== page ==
The $428bn price tag to connect three billion people

The $428bn price tag to connect three billion people

ITU Secretary-General Houlin Zhao .jpg

Investments of up to US$428 billion are required from both the public and private sector, to achieve universal, affordable broadband connectivity by the end of the decade.

There are currently three billion people, aged 10 or older, without access to the internet, posing what the International Telecommunication Union (ITU) has called a major infrastructure investment challenge.

Connecting Humanity, a publication released by ITU on 17 September, explored the challenge and the options available to mobilise “unprecedented levels of financing” to extend networks to unserved communities.

The multi-billion-dollar cost is associated with infrastructure needs, required policy and regulatory frameworks, and the development of basic digital skills.

To guarantee a 4G equivalent connection to everyone, ITU calculated that around 2.6 million 4G BTS and 700,000km of backbone fibre transmission infrastructure would have to be rolled out on top of existing broadband network capabilities.

Around 90% of required investments are directly tied to the need to roll out and maintain broadband networks to support the additional connected user base and related traffic.

In addition, 40% of total investments would have to be allocated to capex buildout for last mile broadband and transmission networks capable of reaching and serving at least 90% of the target population.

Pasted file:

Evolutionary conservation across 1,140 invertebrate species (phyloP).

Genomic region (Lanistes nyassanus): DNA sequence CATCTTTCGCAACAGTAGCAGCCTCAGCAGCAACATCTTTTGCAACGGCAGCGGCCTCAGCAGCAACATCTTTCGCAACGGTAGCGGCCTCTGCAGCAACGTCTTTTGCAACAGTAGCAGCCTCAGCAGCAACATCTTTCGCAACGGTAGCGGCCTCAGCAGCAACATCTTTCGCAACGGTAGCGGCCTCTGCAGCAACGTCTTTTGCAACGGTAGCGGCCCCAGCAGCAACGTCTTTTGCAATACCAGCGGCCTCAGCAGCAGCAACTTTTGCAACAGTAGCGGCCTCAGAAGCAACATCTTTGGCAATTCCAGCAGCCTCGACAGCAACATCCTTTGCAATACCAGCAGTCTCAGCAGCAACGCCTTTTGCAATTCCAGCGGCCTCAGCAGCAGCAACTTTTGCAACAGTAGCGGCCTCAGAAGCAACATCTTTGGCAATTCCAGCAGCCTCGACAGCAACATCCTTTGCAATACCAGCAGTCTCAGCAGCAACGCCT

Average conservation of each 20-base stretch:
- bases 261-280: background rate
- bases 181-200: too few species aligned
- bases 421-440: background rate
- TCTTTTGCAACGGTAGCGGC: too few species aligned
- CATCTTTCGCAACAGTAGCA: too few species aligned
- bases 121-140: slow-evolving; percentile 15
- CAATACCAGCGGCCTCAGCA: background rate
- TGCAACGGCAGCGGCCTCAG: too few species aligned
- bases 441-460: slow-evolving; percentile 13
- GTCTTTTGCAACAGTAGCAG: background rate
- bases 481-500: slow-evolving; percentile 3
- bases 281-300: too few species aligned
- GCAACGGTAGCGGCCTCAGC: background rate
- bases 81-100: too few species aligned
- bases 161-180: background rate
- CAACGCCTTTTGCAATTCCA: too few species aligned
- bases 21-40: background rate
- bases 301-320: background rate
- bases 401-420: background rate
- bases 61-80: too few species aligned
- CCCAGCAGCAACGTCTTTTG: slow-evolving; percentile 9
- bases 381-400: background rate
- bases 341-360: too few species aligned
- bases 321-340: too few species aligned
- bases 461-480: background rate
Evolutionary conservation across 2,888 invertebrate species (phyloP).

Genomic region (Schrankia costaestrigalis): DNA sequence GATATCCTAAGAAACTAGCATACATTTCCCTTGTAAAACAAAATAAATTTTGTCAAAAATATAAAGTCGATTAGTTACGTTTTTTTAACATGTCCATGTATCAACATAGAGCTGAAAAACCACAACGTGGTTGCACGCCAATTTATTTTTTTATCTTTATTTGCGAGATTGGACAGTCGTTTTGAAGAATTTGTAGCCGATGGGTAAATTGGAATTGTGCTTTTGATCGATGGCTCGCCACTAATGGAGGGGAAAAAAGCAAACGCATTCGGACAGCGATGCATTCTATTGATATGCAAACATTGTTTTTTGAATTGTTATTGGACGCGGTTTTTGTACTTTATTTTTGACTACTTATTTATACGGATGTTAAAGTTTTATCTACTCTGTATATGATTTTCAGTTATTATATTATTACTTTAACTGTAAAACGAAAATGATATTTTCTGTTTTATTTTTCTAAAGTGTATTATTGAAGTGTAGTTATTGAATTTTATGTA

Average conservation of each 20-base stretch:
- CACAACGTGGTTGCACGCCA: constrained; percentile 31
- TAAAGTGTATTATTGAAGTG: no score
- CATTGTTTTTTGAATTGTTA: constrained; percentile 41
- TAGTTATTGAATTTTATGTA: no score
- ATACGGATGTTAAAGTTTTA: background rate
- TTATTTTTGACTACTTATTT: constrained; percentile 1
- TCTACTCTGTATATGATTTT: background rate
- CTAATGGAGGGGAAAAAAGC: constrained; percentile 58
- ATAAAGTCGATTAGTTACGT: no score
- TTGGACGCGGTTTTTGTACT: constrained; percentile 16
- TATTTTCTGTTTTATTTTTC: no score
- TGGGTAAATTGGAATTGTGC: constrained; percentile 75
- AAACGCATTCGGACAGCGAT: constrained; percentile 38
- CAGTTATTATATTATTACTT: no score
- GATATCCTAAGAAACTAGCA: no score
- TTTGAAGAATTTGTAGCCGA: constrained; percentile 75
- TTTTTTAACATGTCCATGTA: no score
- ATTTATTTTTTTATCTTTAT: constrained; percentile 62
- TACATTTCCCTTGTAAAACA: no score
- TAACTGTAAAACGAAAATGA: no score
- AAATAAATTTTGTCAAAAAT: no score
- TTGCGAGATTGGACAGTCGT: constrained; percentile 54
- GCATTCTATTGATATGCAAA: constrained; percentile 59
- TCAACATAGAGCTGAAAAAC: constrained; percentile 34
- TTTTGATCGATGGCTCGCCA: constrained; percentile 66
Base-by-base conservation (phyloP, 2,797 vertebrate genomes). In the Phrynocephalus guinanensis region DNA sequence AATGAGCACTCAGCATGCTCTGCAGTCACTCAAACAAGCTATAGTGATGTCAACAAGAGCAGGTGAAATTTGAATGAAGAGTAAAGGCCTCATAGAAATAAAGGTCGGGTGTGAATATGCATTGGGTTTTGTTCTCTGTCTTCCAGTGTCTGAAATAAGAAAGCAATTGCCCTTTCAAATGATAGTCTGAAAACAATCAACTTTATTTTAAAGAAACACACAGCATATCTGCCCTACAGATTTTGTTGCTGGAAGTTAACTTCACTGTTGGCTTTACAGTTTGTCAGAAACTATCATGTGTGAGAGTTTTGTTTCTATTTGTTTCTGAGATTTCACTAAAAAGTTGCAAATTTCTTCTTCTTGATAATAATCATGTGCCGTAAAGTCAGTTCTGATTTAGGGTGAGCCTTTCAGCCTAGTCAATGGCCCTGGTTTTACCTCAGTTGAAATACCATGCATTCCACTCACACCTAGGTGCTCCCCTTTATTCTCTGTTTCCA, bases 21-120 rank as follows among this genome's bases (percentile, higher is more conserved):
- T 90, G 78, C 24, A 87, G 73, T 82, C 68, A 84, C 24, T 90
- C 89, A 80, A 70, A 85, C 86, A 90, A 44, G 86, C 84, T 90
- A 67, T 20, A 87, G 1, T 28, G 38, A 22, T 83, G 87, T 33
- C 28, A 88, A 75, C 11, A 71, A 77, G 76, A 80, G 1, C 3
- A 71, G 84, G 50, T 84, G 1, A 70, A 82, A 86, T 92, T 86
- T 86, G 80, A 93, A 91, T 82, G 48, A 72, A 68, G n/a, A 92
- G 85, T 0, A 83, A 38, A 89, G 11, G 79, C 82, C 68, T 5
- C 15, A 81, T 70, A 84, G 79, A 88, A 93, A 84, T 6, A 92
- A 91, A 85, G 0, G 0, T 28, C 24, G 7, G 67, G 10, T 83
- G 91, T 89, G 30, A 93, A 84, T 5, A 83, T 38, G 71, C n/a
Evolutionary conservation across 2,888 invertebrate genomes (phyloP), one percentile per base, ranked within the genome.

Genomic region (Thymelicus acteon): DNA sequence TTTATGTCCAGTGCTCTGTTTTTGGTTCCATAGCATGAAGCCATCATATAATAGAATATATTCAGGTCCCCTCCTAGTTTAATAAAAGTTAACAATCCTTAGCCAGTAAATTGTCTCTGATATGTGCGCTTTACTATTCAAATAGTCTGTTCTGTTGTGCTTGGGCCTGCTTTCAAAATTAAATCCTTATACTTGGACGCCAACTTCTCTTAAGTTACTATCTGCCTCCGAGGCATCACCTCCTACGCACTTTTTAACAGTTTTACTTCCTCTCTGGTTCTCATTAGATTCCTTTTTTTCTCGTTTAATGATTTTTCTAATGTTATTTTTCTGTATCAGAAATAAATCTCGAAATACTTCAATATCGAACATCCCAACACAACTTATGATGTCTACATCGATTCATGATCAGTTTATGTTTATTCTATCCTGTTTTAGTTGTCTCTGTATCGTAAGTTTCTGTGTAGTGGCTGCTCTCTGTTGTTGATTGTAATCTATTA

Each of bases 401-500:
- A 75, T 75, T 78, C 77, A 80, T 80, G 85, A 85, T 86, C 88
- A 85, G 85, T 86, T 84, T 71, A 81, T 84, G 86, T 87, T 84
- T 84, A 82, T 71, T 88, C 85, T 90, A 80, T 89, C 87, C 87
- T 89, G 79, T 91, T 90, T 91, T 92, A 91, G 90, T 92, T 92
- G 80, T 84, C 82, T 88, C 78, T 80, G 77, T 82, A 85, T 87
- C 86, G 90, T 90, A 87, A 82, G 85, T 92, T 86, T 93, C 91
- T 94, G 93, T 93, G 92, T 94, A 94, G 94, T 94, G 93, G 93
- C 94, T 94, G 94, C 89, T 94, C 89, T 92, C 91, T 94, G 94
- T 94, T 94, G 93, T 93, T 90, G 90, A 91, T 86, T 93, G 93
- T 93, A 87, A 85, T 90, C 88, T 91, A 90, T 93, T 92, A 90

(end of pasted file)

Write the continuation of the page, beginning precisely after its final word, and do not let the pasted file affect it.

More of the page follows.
ITU Secretary-General Houlin Zhao, said: “Meeting the investment necessary to bring every person online by the end of this decade will require an unprecedented and concerted effort from the public and private sectors.

“The new Connecting Humanity study led by ITU is the much-needed roadmap that will guide decision-makers on the journey towards accessible, affordable, reliable, and safe digital technologies and services for all,” Zhao added.

ITU said nearly half of the required radio access network (RAN) infrastructure investment in Sub-Saharan Africa, South Asia and East Asia/Pacific will be greenfield, increasing the “overall weight of investments” in these locations.

The new study was developed with support of Saudi Arabia as part of ITU's role of the Knowledge Partner for the Digital Economy Task Force of the G20 Presidency.

According to ITU, more than 12% of the global unconnected population lives in remote, rural locations where traditional networks are not easily accessible, most of them in Africa and South Asia. 

ITU said this connectivity gap is “exacerbated by the gender digital divide”. Across the globe, more men than women use the Internet: only 48% of women as opposed to 58% of men.

The urgency of the situation has been highlighted this year as many services moved online during the Covid-19 pandemic. ITU said that “assessing investment requirements to reach affordable universal connectivity is important to any country concerned with their ability to achieve the Sustainable Development Goals (SDGs).”


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